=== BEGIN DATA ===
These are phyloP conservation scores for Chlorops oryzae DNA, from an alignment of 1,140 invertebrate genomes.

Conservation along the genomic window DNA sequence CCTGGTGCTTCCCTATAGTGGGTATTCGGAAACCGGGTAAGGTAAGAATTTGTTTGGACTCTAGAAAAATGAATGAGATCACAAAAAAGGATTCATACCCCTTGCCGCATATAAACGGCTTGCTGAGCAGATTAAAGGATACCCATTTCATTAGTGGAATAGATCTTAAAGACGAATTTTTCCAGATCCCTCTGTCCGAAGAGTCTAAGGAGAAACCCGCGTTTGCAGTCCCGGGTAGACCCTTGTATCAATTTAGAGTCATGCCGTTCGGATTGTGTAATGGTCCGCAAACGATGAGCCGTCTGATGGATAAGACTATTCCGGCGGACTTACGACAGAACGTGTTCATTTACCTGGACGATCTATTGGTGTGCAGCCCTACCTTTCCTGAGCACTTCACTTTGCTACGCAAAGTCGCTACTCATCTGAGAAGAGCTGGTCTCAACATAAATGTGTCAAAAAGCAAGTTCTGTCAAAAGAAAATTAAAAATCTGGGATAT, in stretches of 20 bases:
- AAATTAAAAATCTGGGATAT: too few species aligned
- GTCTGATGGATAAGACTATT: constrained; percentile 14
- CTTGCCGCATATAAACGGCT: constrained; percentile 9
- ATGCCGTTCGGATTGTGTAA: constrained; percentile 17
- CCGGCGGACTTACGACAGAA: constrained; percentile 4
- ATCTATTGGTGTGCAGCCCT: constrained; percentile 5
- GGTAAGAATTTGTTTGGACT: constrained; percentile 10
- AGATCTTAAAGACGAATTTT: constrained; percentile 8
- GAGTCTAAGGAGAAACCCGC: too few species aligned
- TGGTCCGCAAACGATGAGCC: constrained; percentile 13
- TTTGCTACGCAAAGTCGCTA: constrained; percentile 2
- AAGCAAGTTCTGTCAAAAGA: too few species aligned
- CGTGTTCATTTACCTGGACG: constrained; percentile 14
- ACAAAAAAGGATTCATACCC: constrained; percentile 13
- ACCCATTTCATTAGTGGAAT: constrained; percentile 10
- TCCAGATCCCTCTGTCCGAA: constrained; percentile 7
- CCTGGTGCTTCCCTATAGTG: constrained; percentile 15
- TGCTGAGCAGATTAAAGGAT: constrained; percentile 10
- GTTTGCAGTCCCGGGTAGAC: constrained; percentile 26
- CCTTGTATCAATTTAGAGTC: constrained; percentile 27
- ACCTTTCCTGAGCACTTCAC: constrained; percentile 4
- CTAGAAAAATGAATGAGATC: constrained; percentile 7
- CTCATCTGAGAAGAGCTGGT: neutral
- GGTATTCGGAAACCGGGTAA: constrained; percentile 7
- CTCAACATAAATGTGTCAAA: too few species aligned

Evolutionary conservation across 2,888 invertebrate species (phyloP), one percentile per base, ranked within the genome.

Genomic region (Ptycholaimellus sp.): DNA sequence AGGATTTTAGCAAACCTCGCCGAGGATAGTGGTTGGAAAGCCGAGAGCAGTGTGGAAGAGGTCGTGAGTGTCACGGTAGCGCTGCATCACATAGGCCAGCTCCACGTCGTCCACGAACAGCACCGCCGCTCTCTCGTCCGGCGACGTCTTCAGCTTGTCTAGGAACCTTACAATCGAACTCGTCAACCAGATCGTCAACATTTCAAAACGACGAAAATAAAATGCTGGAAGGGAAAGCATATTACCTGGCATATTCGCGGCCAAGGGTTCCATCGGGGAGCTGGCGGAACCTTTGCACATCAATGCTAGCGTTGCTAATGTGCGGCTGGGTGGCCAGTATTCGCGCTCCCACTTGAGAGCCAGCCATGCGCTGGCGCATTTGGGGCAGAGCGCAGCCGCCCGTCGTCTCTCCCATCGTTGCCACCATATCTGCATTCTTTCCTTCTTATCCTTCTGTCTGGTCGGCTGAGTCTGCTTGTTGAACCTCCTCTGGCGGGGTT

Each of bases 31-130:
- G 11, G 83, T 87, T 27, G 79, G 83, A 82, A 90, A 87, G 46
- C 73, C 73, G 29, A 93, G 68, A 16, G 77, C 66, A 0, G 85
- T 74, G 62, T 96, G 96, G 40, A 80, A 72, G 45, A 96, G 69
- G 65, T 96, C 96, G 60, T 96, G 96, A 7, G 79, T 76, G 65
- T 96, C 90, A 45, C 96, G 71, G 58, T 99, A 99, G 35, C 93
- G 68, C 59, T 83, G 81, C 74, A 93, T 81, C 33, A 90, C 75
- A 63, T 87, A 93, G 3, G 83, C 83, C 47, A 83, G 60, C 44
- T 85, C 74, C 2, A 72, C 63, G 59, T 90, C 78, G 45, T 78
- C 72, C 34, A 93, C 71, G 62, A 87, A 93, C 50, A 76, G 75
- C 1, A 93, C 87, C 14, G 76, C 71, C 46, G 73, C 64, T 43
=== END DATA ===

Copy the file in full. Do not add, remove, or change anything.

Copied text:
These are phyloP conservation scores for Chlorops oryzae DNA, from an alignment of 1,140 invertebrate genomes.

Conservation along the genomic window DNA sequence CCTGGTGCTTCCCTATAGTGGGTATTCGGAAACCGGGTAAGGTAAGAATTTGTTTGGACTCTAGAAAAATGAATGAGATCACAAAAAAGGATTCATACCCCTTGCCGCATATAAACGGCTTGCTGAGCAGATTAAAGGATACCCATTTCATTAGTGGAATAGATCTTAAAGACGAATTTTTCCAGATCCCTCTGTCCGAAGAGTCTAAGGAGAAACCCGCGTTTGCAGTCCCGGGTAGACCCTTGTATCAATTTAGAGTCATGCCGTTCGGATTGTGTAATGGTCCGCAAACGATGAGCCGTCTGATGGATAAGACTATTCCGGCGGACTTACGACAGAACGTGTTCATTTACCTGGACGATCTATTGGTGTGCAGCCCTACCTTTCCTGAGCACTTCACTTTGCTACGCAAAGTCGCTACTCATCTGAGAAGAGCTGGTCTCAACATAAATGTGTCAAAAAGCAAGTTCTGTCAAAAGAAAATTAAAAATCTGGGATAT, in stretches of 20 bases:
- AAATTAAAAATCTGGGATAT: too few species aligned
- GTCTGATGGATAAGACTATT: constrained; percentile 14
- CTTGCCGCATATAAACGGCT: constrained; percentile 9
- ATGCCGTTCGGATTGTGTAA: constrained; percentile 17
- CCGGCGGACTTACGACAGAA: constrained; percentile 4
- ATCTATTGGTGTGCAGCCCT: constrained; percentile 5
- GGTAAGAATTTGTTTGGACT: constrained; percentile 10
- AGATCTTAAAGACGAATTTT: constrained; percentile 8
- GAGTCTAAGGAGAAACCCGC: too few species aligned
- TGGTCCGCAAACGATGAGCC: constrained; percentile 13
- TTTGCTACGCAAAGTCGCTA: constrained; percentile 2
- AAGCAAGTTCTGTCAAAAGA: too few species aligned
- CGTGTTCATTTACCTGGACG: constrained; percentile 14
- ACAAAAAAGGATTCATACCC: constrained; percentile 13
- ACCCATTTCATTAGTGGAAT: constrained; percentile 10
- TCCAGATCCCTCTGTCCGAA: constrained; percentile 7
- CCTGGTGCTTCCCTATAGTG: constrained; percentile 15
- TGCTGAGCAGATTAAAGGAT: constrained; percentile 10
- GTTTGCAGTCCCGGGTAGAC: constrained; percentile 26
- CCTTGTATCAATTTAGAGTC: constrained; percentile 27
- ACCTTTCCTGAGCACTTCAC: constrained; percentile 4
- CTAGAAAAATGAATGAGATC: constrained; percentile 7
- CTCATCTGAGAAGAGCTGGT: neutral
- GGTATTCGGAAACCGGGTAA: constrained; percentile 7
- CTCAACATAAATGTGTCAAA: too few species aligned

Evolutionary conservation across 2,888 invertebrate species (phyloP), one percentile per base, ranked within the genome.

Genomic region (Ptycholaimellus sp.): DNA sequence AGGATTTTAGCAAACCTCGCCGAGGATAGTGGTTGGAAAGCCGAGAGCAGTGTGGAAGAGGTCGTGAGTGTCACGGTAGCGCTGCATCACATAGGCCAGCTCCACGTCGTCCACGAACAGCACCGCCGCTCTCTCGTCCGGCGACGTCTTCAGCTTGTCTAGGAACCTTACAATCGAACTCGTCAACCAGATCGTCAACATTTCAAAACGACGAAAATAAAATGCTGGAAGGGAAAGCATATTACCTGGCATATTCGCGGCCAAGGGTTCCATCGGGGAGCTGGCGGAACCTTTGCACATCAATGCTAGCGTTGCTAATGTGCGGCTGGGTGGCCAGTATTCGCGCTCCCACTTGAGAGCCAGCCATGCGCTGGCGCATTTGGGGCAGAGCGCAGCCGCCCGTCGTCTCTCCCATCGTTGCCACCATATCTGCATTCTTTCCTTCTTATCCTTCTGTCTGGTCGGCTGAGTCTGCTTGTTGAACCTCCTCTGGCGGGGTT

Each of bases 31-130:
- G 11, G 83, T 87, T 27, G 79, G 83, A 82, A 90, A 87, G 46
- C 73, C 73, G 29, A 93, G 68, A 16, G 77, C 66, A 0, G 85
- T 74, G 62, T 96, G 96, G 40, A 80, A 72, G 45, A 96, G 69
- G 65, T 96, C 96, G 60, T 96, G 96, A 7, G 79, T 76, G 65
- T 96, C 90, A 45, C 96, G 71, G 58, T 99, A 99, G 35, C 93
- G 68, C 59, T 83, G 81, C 74, A 93, T 81, C 33, A 90, C 75
- A 63, T 87, A 93, G 3, G 83, C 83, C 47, A 83, G 60, C 44
- T 85, C 74, C 2, A 72, C 63, G 59, T 90, C 78, G 45, T 78
- C 72, C 34, A 93, C 71, G 62, A 87, A 93, C 50, A 76, G 75
- C 1, A 93, C 87, C 14, G 76, C 71, C 46, G 73, C 64, T 43